Santa Ana is close to making deals with its service employees and police unions that would reduce by about half a projected $30-million budget deficit in the next fiscal year, city officials confirmed this week.

An agreement with the Santa Ana Police Officers Association — which includes close to $13 million in concessions — goes to a vote of the association’s general membership next week, and the city is close to hammering out a deal with service employees that would save the general fund about $2.2 million, according to city officials.

But much of the givebacks from police are in the form of deferred expenditures, city officials said, making the potential concessions part of only a temporary fix to a massive, built-in budget deficit that won’t be closed until permanent changes are made to city operations.

“To be honest with you, it’s something to get us through right now, because we don’t have reopeners,” said Councilman Sal Tinajero, referring to the police association’s locked-in labor contract with the city. “I think this buys about 18 months.”

The city signed labor agreements with its public safety bargaining groups within the last year that extend through 2013 and 2014, deferring some expenditures but not saving nearly enough to stave off the budget crisis. Nearly 80 percent of the general fund is spent on public safety.

The police association’s contract extension, which was signed in April, gave officers a 3 percent across-the-board salary raise in July. Firefighters under their current contract are set to receive a 2.5 percent raise in January.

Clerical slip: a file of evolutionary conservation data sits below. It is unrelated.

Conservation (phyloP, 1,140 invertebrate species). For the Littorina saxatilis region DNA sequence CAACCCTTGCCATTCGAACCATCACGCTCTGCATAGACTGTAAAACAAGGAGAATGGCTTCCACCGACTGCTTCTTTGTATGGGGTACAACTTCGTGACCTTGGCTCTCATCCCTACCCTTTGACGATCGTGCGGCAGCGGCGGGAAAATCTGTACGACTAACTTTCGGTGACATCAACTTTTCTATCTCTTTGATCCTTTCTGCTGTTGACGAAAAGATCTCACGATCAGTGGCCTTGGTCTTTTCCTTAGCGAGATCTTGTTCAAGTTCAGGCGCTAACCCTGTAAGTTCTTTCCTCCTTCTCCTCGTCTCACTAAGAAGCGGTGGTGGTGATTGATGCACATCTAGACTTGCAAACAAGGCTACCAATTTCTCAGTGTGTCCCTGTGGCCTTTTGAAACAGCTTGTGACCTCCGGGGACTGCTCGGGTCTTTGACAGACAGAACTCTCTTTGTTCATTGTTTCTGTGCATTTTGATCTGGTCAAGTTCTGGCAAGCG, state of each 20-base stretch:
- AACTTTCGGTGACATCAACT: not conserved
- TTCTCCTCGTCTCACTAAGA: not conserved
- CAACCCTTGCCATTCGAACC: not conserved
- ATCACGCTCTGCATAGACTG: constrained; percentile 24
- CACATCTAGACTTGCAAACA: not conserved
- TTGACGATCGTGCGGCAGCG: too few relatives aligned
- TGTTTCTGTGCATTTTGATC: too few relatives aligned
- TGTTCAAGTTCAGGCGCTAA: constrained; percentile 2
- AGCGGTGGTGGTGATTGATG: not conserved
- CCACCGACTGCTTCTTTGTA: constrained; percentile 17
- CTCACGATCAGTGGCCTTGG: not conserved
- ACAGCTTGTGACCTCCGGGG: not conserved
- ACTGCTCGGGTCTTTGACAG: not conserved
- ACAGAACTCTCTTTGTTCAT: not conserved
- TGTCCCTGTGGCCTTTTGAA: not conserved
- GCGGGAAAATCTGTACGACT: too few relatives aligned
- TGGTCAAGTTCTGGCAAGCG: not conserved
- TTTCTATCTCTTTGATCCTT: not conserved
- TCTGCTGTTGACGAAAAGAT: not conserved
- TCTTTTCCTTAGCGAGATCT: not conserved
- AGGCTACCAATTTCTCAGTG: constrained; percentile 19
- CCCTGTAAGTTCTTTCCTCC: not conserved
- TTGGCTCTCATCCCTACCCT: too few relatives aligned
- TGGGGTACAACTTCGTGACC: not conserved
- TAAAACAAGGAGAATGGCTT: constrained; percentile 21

The potential new deals include larger contributions by police officers and service employees toward their pensions, cuts to overtime for police and a second unpaided furlough day each month for service employees, according to sources close to the negotiations.

Under the proposed agreement, police do not get layoff protection, which, according to a source familiar with the negotiations, was a major sticking point. “We’re not in a position financially to guarantee that,” Tinajero said.

The agreements also come close to an end-of-November deadline council members had set for themselves to finish deals with the city’s labor groups so that some savings could be implemented by January.

“At this point I feel more optimistic with regard to where things are going than I did a few days ago, because it does look like things are progressing,” said Councilman David Benavides.

When asked what would happen if council members don’t meet their deadline, Benavides responded emphatically: “We will.”

Negotiations with the Santa Ana Firemen’s Benevolent Association, meanwhile, have essentially frozen until a city-commissioned study of outsourcing fire services to the Orange County Fire Authority is completed.

Tinajero has maintained that, unlike police, the fire association did not offer concrete concessions to help solve the budget crisis, leading to the outsourcing study. Fire Association President Chris Roelle has, in the past, complained about a lack of communication between the association and interim City Manager Paul Walters, who is also the city’s police chief.

The situation is unusual because firefighters, seen as the labor group closest to Mayor Miguel Pulido, are usually the first to agree to deals with the city.

“The interim city manager [Walters] has proposed the outsourcing of the Santa Ana Fire Department to the County and we are all awaiting the results of the study that he has commissioned. Until then, it is very difficult to start the process to discuss any details,” Roelle said in a statement emailed to Voice of OC.

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